Debt Ceiling Debate Occupies Center Stage

Compiled from news sources
September 29, 2021

If the past is any indicator, most would say the legislative rancor over whether or not to raise the Federal debt ceiling peaks this week and is settled eventually in time to keep the government operating.

Debt Ceiling
What is the debt ceiling? Simply put, it is the statutory maximum of money the Treasury is allowed to borrow. We believe the usual political posturing will subside and the debt ceiling will eventually be raised to meet Treasury Secretary Janet Yellen’s Oct. 18 “extended” deadline to avoid default.

This past June, Yellen warned that not raising the debt ceiling would have “catastrophic economic consequences.”1  Just recently, she reiterated in a letter to House Speaker Nancy Pelosi that “A delay that calls into question the federal government’s ability to meet all its obligations would likely cause irreparable damage to the U.S. economy.”2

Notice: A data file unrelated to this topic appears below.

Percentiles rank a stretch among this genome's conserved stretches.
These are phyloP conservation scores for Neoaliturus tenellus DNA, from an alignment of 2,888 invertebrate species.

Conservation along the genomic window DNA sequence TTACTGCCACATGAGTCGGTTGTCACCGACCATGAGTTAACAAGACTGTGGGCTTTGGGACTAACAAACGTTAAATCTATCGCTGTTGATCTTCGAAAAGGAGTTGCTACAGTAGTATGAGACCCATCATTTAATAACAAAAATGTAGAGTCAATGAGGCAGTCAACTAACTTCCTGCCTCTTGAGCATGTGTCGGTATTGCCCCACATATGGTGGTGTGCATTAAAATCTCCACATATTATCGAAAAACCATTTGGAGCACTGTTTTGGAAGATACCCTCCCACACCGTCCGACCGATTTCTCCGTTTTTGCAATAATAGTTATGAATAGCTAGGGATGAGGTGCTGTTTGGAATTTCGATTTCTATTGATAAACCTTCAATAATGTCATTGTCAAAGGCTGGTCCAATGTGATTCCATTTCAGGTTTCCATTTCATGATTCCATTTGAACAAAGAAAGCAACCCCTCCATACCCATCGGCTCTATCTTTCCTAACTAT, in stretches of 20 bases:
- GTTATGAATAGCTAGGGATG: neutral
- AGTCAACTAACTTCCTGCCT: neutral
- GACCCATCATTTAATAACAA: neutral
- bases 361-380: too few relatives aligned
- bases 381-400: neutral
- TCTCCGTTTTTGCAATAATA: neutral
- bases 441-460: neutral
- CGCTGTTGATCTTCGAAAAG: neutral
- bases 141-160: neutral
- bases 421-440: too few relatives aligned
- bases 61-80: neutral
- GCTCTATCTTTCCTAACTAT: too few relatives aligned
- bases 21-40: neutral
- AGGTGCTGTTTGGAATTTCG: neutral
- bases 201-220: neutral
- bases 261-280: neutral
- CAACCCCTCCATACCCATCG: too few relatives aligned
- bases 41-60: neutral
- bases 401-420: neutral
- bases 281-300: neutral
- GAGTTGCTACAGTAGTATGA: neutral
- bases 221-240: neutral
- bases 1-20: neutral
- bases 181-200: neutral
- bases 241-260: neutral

And Yellen would be correct to advise Congress to tread softly. One only has to recall an unsettling brush with a past fiscal cliff episode about 10 years ago.

In 2011, some areas of the government were temporarily shut down (e.g., retirement system payments), and the government’s bond rating was reduced by Standard & Poor’s from Triple A to Double A+ in the first-ever downgrade to U.S. sovereign debt, a tangible impact from the failure to raise the debt ceiling back then. That, in itself, raised real future borrowing costs, which were in the billions even back in 2011.

Of course, raising or suspending the debt ceiling does not authorize new federal spending, but rather allows the Treasury to honor debts already incurred during the Trump and Biden administrations. Even if the Biden administration had passed no new spending initiatives in 2021, lawmakers would still have to raise or suspend the ceiling.

Some compare this to a credit card bill of expenses already incurred that is coming due. Or a restaurant dinner you’ve already consumed and the waiter just brought you the check.

This Congressional game of chicken will play itself out noisily in the press, but ultimately we believe a settlement will eventually be reached to avoid a “self-inflicted wound” like a government default.

1 CNN, 6/24/21
2 CNBC, 9/8/21
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